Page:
David Poe, of Maryland, the grandfather of the poet, was an officer of repute in the army of the Revolution. Like many other soldiers, he married when the war was over, and settled in the chief city of his native state, Baltimore. His eldest son, who was also named David, was destined to the law, and in due time entered the office of a Baltimore lawyer. This son was an ardent, impetuous youth, one of those ill-balanced young men who may, if circumstances favor, perform heroic actions, but who are much more likely to be guilty of rash and foolish ones. While he was still pursuing his studies, an English actress, named Elizabeth Arnold, appeared at the Baltimore theater. David Poe fell in love with her, as many young fellows before and since have done with ladies of that profession. More than that, he married her, abandoned his studies, and went upon the stage.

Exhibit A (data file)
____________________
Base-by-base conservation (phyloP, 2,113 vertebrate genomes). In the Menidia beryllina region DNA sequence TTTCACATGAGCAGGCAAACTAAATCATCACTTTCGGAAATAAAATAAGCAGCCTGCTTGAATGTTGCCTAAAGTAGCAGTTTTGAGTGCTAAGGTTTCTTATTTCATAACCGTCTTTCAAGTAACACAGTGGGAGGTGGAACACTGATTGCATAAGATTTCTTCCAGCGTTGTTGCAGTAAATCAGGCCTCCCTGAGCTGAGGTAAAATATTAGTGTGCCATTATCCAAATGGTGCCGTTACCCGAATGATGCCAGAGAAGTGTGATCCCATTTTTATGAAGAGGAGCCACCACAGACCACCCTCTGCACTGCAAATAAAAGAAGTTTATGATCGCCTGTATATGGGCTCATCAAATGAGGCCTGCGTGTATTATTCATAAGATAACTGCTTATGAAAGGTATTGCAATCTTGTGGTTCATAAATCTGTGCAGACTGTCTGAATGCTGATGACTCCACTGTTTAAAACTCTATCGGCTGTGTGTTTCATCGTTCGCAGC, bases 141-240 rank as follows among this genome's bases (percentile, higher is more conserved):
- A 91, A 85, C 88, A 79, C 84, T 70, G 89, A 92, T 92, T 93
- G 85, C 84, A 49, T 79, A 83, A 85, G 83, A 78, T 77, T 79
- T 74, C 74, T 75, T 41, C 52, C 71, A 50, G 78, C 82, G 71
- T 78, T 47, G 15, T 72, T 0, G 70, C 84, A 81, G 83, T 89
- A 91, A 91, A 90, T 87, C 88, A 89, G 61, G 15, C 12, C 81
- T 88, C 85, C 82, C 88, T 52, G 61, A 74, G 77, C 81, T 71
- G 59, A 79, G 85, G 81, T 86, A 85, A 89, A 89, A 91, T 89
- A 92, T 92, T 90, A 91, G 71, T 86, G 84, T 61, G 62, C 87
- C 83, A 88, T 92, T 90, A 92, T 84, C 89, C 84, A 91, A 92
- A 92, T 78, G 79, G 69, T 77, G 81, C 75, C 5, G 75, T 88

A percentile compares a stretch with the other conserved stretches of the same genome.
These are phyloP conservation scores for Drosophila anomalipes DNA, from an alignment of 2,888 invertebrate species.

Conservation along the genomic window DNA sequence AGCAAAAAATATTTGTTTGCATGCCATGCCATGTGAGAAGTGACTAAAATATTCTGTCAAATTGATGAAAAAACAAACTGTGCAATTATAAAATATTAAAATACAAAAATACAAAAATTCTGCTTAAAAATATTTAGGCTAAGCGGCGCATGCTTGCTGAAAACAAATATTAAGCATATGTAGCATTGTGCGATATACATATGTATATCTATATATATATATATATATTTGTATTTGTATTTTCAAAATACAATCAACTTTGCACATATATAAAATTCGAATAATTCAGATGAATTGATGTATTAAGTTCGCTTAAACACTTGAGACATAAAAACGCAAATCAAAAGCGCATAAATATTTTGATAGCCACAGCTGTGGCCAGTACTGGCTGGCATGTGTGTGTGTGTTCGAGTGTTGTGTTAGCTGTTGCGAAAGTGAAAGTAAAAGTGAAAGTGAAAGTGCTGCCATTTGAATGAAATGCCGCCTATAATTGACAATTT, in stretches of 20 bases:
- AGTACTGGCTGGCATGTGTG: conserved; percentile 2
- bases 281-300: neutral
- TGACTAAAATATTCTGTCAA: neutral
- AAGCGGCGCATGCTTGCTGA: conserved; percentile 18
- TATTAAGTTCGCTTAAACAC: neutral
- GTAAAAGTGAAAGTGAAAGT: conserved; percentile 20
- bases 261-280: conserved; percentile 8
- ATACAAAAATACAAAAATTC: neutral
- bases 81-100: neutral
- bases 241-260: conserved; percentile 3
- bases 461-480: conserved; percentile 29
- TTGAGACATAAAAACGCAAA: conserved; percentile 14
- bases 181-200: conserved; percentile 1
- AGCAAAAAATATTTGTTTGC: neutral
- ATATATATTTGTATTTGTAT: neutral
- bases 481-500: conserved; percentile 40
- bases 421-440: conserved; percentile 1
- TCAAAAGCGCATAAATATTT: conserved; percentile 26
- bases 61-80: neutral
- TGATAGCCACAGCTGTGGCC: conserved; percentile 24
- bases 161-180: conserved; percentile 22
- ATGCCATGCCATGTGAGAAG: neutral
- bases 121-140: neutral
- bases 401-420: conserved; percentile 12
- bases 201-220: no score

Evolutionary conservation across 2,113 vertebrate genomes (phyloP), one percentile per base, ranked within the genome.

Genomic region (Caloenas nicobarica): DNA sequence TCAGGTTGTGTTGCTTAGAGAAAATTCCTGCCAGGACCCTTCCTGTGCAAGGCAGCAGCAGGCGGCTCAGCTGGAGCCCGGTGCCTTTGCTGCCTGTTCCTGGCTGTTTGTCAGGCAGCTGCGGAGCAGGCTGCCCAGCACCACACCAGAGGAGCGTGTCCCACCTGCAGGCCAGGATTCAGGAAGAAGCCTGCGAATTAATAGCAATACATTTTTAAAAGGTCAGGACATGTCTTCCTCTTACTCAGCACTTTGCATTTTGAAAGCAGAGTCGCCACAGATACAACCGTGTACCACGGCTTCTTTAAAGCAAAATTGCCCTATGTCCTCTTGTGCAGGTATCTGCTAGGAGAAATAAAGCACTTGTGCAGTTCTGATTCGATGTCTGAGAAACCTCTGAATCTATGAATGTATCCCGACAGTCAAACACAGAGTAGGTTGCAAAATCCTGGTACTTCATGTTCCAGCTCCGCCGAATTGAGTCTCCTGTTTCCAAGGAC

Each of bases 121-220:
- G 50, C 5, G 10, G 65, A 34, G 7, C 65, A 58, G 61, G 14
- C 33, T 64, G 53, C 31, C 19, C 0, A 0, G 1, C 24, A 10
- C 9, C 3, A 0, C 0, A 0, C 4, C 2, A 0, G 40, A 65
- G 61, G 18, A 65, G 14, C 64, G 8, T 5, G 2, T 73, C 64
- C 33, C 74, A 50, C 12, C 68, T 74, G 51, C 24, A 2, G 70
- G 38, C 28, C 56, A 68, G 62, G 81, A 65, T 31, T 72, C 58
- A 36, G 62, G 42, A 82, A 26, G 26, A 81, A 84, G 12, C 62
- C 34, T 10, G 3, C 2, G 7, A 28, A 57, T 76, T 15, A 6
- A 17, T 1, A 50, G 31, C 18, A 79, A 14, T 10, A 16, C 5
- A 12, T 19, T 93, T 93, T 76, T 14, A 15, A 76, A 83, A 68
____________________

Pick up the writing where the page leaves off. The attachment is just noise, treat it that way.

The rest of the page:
Having taken this desperate stop, he lived for a few years the wandering life of an actor, playing with his wife in the principal cities of the South. Three children were born to them, of whom Edgar, the eldest, first saw the light at Baltimore, in 1811. Six years after, Mr. and Mrs. David Poe were fulfilling an engagement at the theater in Richmond, Virginia. Within a short time of one another, they both died, leaving their three little children totally unprovided for. Edgar, at this time, was a lively, pretty boy, extremely engaging in his manners, and giving great promise of future talent. He was so fortunate as to attract the attention of Mr. John Allan, a rich merchant of Richmond, who adopted him, and who proceeded to afford him what he considered the best opportunities for education then existing.